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Emergency Department Patient Perspectives on the Risk of Addiction to Prescription Opioids. Pain Med 2016 Jan;17(1):114-21

Date

09/04/2015

Pubmed ID

26332701

DOI

10.1111/pme.12862

Scopus ID

2-s2.0-84940920757   12 Citations

Abstract

OBJECTIVE: To characterize emergency department (ED) patients' knowledge and beliefs about the addictive potential of opioids.

DESIGN: Mixed methods analysis of data from a randomized controlled trial.

SETTING: Urban academic ED (>88,000 visits).

SUBJECTS: One hundred and seventy four discharged ED patients prescribed hydrocodone-acetaminophen for acute pain.

METHODS: The study analyzed data collected from a randomized controlled trial investigating patients' knowledge of opioids. ED patients discharged with hydrocodone-acetaminophen completed an audio-recorded phone interview 4–7 days later. This analysis focuses on responses about addiction. Responses were categorized using content analysis; thematic analysis identified broad themes common across different categories.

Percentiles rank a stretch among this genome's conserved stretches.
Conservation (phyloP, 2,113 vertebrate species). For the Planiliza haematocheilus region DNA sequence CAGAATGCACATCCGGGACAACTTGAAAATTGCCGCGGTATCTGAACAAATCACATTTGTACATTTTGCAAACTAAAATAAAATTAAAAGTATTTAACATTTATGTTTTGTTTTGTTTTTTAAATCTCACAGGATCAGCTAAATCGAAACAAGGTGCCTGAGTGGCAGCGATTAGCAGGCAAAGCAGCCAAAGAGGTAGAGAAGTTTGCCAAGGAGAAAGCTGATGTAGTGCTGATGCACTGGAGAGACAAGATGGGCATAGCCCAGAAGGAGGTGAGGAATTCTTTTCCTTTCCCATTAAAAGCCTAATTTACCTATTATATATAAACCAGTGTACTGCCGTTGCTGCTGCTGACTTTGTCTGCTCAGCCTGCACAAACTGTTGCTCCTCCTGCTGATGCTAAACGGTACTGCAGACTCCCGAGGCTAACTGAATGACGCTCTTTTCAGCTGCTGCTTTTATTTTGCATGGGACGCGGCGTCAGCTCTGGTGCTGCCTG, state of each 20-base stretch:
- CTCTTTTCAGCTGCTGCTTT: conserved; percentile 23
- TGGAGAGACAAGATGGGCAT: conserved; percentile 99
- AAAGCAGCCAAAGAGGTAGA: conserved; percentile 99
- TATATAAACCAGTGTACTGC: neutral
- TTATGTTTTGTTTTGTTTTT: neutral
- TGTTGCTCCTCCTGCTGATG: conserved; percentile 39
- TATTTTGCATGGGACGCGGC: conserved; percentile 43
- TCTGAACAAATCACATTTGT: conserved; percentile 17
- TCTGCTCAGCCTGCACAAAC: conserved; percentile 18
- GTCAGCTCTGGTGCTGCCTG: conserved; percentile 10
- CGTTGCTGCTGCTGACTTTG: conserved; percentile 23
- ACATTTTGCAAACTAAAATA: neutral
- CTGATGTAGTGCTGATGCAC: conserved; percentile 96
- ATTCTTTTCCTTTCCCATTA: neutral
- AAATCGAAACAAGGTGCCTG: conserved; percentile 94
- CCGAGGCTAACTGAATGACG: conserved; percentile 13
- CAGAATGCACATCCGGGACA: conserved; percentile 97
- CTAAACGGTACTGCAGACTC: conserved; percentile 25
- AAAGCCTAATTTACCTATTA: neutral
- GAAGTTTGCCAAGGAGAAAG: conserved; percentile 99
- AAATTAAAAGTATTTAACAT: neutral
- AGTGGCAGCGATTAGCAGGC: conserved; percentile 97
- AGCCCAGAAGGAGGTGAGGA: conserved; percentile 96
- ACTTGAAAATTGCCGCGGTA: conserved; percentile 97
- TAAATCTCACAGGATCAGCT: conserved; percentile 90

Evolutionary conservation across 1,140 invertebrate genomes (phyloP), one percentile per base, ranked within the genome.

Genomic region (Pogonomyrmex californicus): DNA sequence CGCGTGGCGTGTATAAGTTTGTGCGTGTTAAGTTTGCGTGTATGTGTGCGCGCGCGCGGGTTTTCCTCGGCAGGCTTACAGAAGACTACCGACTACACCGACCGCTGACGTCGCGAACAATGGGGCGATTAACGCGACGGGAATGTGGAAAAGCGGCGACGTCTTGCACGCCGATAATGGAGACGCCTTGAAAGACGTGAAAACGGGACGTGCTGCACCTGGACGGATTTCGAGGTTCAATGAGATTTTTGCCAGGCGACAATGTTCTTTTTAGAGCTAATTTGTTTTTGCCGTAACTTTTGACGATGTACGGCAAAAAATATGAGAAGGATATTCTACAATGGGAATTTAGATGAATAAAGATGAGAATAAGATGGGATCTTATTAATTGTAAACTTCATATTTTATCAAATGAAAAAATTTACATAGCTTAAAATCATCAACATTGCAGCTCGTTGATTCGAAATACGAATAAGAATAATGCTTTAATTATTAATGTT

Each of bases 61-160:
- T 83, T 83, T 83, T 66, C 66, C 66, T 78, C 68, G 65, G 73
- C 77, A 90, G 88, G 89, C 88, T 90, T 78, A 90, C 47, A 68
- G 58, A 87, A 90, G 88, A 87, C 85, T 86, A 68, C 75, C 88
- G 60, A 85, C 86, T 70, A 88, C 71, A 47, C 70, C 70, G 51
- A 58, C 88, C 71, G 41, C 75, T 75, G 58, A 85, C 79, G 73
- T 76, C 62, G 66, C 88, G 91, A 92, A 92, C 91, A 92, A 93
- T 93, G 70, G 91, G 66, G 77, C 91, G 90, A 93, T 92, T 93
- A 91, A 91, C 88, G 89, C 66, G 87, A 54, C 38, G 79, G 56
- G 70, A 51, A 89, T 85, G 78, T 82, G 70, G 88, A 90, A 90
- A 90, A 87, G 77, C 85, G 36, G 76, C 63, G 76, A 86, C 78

RESULTS: Participants' mean age was 45.5 years (SD, 14.8), 58.6% female, 50.6% white, and the majority had an orthopedic diagnosis (24.1% back pain, 52.3% other injuries). Responses were categorized first based on whether the patient believed that opioids could be addictive (categorized as: yes, 58.7%; no, 19.5%; depends, 17.2%; or do not know, 4.6%), and second based on whether or not the patient discussed his/her own experience with the medication (categorized as: personalized, 35.6%; or not personalized, 64.4%). Cohen's Kappa was 0.84 for all categories. Three themes emerged in the thematic analysis: theme 1) patients expect to “feel” addicted if they are addicted, theme 2) patients fear addiction, and theme 3) side effects affected patient views of addiction.

CONCLUSION: In this sample, patients had misconceptions about opioid addiction. Some patients did not know opioids could be addictive, others underestimated their personal risk of addiction, and others overtly feared addiction and, therefore, risked inadequate pain management. Despite limited data, we recommend providers discuss opioid addiction with their patients.

Author List

Conrardy M, Lank P, Cameron KA, McConnell R, Chevrier A, Sears J, Ahlstrom E, Wolf MS, Courtney DM, McCarthy DM

Author

Michael Conrardy MD Assistant Professor in the Emergency Medicine department at Medical College of Wisconsin




MESH terms used to index this publication - Major topics in bold

Acetaminophen
Acute Pain
Adult
Aged
Analgesics, Opioid
Back Pain
Behavior, Addictive
Drug Combinations
Emergency Service, Hospital
Female
Humans
Hydrocodone
Male
Middle Aged
Pain Measurement
Prescriptions
Risk